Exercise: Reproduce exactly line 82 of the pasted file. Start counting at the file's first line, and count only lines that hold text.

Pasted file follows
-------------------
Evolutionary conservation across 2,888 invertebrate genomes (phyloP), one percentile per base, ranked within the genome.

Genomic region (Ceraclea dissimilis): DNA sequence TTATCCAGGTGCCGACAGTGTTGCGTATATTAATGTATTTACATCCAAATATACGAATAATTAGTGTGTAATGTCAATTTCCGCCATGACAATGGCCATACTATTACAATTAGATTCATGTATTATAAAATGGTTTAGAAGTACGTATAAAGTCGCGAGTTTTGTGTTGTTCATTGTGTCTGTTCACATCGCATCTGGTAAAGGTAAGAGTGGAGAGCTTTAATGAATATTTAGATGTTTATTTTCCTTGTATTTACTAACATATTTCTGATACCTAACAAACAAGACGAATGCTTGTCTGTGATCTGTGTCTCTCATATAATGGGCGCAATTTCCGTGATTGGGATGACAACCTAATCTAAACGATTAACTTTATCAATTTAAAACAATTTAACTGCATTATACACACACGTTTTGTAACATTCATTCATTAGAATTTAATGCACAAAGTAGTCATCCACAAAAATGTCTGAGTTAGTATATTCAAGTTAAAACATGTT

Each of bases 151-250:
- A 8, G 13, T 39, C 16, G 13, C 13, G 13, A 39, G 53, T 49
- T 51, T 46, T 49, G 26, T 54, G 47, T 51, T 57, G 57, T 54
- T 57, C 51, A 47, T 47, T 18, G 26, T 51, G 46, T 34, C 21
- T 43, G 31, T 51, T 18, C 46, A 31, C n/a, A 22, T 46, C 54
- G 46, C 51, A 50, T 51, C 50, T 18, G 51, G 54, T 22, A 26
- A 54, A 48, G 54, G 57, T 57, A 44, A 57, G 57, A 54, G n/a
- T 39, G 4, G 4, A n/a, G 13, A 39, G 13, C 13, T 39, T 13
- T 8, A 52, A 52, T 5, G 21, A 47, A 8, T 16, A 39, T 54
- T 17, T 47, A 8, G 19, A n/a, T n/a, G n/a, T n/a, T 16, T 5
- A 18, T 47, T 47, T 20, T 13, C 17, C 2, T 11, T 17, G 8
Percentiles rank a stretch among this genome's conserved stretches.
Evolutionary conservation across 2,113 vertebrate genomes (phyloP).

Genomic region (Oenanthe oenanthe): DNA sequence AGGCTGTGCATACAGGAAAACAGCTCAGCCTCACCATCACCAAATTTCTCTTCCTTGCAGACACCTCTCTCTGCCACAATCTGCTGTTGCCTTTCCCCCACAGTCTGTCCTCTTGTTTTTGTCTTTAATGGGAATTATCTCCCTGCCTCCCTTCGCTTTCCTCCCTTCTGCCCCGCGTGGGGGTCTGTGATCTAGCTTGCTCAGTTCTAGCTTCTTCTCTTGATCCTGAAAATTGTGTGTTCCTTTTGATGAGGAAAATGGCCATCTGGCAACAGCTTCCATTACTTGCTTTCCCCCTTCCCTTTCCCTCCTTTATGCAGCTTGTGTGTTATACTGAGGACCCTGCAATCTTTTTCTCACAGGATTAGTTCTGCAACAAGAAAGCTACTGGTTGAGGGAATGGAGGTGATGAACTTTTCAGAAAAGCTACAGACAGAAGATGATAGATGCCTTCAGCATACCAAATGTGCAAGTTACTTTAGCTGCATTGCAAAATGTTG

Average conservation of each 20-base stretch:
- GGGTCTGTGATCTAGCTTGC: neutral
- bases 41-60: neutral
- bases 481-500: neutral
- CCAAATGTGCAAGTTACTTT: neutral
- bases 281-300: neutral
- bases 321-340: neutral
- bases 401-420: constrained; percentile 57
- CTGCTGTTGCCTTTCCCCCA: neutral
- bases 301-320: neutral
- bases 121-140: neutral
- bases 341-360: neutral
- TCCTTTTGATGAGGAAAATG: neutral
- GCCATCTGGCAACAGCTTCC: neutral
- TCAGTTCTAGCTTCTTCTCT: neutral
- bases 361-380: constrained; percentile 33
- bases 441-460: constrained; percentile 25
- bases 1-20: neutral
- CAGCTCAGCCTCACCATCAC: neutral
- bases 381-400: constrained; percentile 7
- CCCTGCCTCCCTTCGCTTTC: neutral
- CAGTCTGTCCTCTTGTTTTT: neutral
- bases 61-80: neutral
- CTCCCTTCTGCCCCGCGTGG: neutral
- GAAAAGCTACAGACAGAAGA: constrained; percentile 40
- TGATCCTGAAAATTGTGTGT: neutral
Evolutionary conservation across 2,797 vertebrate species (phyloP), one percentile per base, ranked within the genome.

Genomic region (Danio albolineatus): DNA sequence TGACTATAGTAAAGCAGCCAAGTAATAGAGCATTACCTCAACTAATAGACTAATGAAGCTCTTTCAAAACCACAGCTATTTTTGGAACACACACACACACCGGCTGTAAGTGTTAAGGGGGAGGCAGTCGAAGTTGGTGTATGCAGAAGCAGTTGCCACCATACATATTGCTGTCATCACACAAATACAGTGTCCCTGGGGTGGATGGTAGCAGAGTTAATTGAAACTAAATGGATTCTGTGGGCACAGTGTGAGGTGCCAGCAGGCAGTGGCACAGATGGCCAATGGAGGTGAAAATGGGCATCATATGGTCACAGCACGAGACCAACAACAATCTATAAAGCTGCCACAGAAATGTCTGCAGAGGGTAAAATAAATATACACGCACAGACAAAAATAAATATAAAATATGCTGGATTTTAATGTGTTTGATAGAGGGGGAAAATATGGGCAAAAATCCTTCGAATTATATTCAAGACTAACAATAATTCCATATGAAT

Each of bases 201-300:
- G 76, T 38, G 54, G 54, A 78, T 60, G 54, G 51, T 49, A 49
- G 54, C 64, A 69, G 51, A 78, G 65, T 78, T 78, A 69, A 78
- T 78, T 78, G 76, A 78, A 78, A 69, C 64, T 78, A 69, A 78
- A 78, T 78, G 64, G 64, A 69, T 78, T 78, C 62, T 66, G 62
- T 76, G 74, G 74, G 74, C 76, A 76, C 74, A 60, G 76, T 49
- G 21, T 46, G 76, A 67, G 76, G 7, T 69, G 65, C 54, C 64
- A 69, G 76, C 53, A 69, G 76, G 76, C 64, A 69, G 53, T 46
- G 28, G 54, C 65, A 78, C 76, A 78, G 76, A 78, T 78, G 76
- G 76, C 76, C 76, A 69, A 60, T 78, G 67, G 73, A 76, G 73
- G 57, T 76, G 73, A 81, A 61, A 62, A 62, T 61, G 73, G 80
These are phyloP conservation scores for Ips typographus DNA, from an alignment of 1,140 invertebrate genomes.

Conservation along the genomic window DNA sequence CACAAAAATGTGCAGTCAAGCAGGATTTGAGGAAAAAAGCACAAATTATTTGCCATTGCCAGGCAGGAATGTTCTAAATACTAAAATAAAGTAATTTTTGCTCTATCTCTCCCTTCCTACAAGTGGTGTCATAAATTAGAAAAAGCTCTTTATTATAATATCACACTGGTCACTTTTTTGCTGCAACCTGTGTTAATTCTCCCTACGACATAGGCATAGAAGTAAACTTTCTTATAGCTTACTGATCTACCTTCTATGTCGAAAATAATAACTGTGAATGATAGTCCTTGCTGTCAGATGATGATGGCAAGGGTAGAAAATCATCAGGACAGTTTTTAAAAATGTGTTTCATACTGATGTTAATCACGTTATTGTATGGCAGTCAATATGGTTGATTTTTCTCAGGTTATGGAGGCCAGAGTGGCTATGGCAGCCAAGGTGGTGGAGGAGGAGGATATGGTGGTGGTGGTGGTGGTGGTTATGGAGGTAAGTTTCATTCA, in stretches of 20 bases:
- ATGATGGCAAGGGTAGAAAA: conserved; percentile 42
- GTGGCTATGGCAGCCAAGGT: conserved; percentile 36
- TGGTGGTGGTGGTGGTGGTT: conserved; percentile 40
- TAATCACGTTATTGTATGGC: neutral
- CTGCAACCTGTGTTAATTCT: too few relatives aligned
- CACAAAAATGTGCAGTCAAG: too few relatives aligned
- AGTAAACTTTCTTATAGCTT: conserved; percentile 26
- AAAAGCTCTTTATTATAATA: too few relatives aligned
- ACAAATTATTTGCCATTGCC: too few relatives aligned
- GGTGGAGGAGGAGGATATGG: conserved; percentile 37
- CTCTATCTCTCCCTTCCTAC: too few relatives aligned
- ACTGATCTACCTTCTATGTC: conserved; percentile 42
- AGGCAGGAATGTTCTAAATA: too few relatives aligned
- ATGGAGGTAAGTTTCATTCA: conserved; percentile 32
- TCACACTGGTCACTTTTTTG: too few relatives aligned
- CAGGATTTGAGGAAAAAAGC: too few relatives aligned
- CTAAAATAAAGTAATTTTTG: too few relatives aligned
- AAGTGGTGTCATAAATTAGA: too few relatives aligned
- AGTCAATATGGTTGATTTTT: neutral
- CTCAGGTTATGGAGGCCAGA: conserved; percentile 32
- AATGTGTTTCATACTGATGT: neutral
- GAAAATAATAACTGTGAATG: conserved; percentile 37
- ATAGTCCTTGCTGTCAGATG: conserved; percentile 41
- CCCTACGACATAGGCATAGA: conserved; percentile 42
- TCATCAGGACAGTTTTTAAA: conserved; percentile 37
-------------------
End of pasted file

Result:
- TCATCAGGACAGTTTTTAAA: conserved; percentile 37